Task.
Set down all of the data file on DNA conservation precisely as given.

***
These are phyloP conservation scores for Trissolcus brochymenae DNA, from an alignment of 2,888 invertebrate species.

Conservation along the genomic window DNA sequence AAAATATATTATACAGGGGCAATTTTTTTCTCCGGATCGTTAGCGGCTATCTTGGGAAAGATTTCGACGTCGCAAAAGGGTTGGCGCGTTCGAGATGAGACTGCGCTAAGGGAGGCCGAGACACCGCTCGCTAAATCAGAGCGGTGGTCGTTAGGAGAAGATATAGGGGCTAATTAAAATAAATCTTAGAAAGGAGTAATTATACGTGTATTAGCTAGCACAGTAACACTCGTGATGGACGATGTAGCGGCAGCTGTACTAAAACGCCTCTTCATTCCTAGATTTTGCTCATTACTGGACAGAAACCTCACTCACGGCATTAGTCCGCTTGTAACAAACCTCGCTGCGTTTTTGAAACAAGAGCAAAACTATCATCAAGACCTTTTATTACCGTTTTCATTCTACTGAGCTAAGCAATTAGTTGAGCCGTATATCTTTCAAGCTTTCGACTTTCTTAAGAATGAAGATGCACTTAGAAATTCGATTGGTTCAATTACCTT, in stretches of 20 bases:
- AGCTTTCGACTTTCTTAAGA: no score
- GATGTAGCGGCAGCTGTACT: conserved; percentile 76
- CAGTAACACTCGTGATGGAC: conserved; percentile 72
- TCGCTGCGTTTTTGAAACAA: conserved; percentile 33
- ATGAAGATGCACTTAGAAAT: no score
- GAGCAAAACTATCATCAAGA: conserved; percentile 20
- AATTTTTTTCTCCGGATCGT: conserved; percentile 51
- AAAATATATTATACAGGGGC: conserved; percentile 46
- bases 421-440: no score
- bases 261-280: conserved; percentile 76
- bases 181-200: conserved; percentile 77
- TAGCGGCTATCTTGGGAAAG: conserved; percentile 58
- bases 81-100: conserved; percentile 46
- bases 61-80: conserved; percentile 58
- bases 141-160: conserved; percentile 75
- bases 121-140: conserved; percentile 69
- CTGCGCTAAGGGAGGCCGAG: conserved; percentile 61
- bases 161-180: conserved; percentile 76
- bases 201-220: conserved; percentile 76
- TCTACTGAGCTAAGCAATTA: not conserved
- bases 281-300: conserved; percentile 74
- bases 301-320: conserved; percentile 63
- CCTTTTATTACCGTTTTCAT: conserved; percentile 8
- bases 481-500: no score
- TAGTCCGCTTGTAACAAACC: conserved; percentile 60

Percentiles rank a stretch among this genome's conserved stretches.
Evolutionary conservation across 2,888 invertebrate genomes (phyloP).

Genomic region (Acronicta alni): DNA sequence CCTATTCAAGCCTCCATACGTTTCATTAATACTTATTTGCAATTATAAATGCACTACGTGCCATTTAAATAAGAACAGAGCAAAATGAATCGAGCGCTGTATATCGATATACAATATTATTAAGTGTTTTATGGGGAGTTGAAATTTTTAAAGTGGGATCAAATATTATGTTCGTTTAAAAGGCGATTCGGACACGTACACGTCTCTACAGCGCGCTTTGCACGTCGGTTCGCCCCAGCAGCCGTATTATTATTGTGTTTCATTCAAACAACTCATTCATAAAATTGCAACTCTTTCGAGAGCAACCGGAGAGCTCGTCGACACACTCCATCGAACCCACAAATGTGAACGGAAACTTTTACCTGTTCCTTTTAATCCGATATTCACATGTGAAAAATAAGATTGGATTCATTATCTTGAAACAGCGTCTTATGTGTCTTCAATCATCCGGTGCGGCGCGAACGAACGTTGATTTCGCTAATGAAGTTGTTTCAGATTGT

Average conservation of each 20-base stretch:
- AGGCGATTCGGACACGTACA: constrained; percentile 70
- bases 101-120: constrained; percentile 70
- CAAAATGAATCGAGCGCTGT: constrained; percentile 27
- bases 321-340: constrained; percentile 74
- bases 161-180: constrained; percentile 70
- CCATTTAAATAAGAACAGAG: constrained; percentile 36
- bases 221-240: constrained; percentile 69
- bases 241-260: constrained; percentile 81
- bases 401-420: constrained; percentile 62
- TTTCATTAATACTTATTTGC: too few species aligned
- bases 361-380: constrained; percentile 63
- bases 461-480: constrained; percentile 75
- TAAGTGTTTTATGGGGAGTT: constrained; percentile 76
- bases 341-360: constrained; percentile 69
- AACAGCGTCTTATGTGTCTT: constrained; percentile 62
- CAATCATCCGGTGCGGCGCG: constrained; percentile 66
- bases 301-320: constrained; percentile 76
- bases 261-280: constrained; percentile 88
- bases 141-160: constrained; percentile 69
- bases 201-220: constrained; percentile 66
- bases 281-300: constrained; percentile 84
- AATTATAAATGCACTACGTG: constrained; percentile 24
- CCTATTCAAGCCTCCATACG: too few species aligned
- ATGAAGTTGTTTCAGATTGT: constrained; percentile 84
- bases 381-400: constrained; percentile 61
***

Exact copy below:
These are phyloP conservation scores for Trissolcus brochymenae DNA, from an alignment of 2,888 invertebrate species.

Conservation along the genomic window DNA sequence AAAATATATTATACAGGGGCAATTTTTTTCTCCGGATCGTTAGCGGCTATCTTGGGAAAGATTTCGACGTCGCAAAAGGGTTGGCGCGTTCGAGATGAGACTGCGCTAAGGGAGGCCGAGACACCGCTCGCTAAATCAGAGCGGTGGTCGTTAGGAGAAGATATAGGGGCTAATTAAAATAAATCTTAGAAAGGAGTAATTATACGTGTATTAGCTAGCACAGTAACACTCGTGATGGACGATGTAGCGGCAGCTGTACTAAAACGCCTCTTCATTCCTAGATTTTGCTCATTACTGGACAGAAACCTCACTCACGGCATTAGTCCGCTTGTAACAAACCTCGCTGCGTTTTTGAAACAAGAGCAAAACTATCATCAAGACCTTTTATTACCGTTTTCATTCTACTGAGCTAAGCAATTAGTTGAGCCGTATATCTTTCAAGCTTTCGACTTTCTTAAGAATGAAGATGCACTTAGAAATTCGATTGGTTCAATTACCTT, in stretches of 20 bases:
- AGCTTTCGACTTTCTTAAGA: no score
- GATGTAGCGGCAGCTGTACT: conserved; percentile 76
- CAGTAACACTCGTGATGGAC: conserved; percentile 72
- TCGCTGCGTTTTTGAAACAA: conserved; percentile 33
- ATGAAGATGCACTTAGAAAT: no score
- GAGCAAAACTATCATCAAGA: conserved; percentile 20
- AATTTTTTTCTCCGGATCGT: conserved; percentile 51
- AAAATATATTATACAGGGGC: conserved; percentile 46
- bases 421-440: no score
- bases 261-280: conserved; percentile 76
- bases 181-200: conserved; percentile 77
- TAGCGGCTATCTTGGGAAAG: conserved; percentile 58
- bases 81-100: conserved; percentile 46
- bases 61-80: conserved; percentile 58
- bases 141-160: conserved; percentile 75
- bases 121-140: conserved; percentile 69
- CTGCGCTAAGGGAGGCCGAG: conserved; percentile 61
- bases 161-180: conserved; percentile 76
- bases 201-220: conserved; percentile 76
- TCTACTGAGCTAAGCAATTA: not conserved
- bases 281-300: conserved; percentile 74
- bases 301-320: conserved; percentile 63
- CCTTTTATTACCGTTTTCAT: conserved; percentile 8
- bases 481-500: no score
- TAGTCCGCTTGTAACAAACC: conserved; percentile 60

Percentiles rank a stretch among this genome's conserved stretches.
Evolutionary conservation across 2,888 invertebrate genomes (phyloP).

Genomic region (Acronicta alni): DNA sequence CCTATTCAAGCCTCCATACGTTTCATTAATACTTATTTGCAATTATAAATGCACTACGTGCCATTTAAATAAGAACAGAGCAAAATGAATCGAGCGCTGTATATCGATATACAATATTATTAAGTGTTTTATGGGGAGTTGAAATTTTTAAAGTGGGATCAAATATTATGTTCGTTTAAAAGGCGATTCGGACACGTACACGTCTCTACAGCGCGCTTTGCACGTCGGTTCGCCCCAGCAGCCGTATTATTATTGTGTTTCATTCAAACAACTCATTCATAAAATTGCAACTCTTTCGAGAGCAACCGGAGAGCTCGTCGACACACTCCATCGAACCCACAAATGTGAACGGAAACTTTTACCTGTTCCTTTTAATCCGATATTCACATGTGAAAAATAAGATTGGATTCATTATCTTGAAACAGCGTCTTATGTGTCTTCAATCATCCGGTGCGGCGCGAACGAACGTTGATTTCGCTAATGAAGTTGTTTCAGATTGT

Average conservation of each 20-base stretch:
- AGGCGATTCGGACACGTACA: constrained; percentile 70
- bases 101-120: constrained; percentile 70
- CAAAATGAATCGAGCGCTGT: constrained; percentile 27
- bases 321-340: constrained; percentile 74
- bases 161-180: constrained; percentile 70
- CCATTTAAATAAGAACAGAG: constrained; percentile 36
- bases 221-240: constrained; percentile 69
- bases 241-260: constrained; percentile 81
- bases 401-420: constrained; percentile 62
- TTTCATTAATACTTATTTGC: too few species aligned
- bases 361-380: constrained; percentile 63
- bases 461-480: constrained; percentile 75
- TAAGTGTTTTATGGGGAGTT: constrained; percentile 76
- bases 341-360: constrained; percentile 69
- AACAGCGTCTTATGTGTCTT: constrained; percentile 62
- CAATCATCCGGTGCGGCGCG: constrained; percentile 66
- bases 301-320: constrained; percentile 76
- bases 261-280: constrained; percentile 88
- bases 141-160: constrained; percentile 69
- bases 201-220: constrained; percentile 66
- bases 281-300: constrained; percentile 84
- AATTATAAATGCACTACGTG: constrained; percentile 24
- CCTATTCAAGCCTCCATACG: too few species aligned
- ATGAAGTTGTTTCAGATTGT: constrained; percentile 84
- bases 381-400: constrained; percentile 61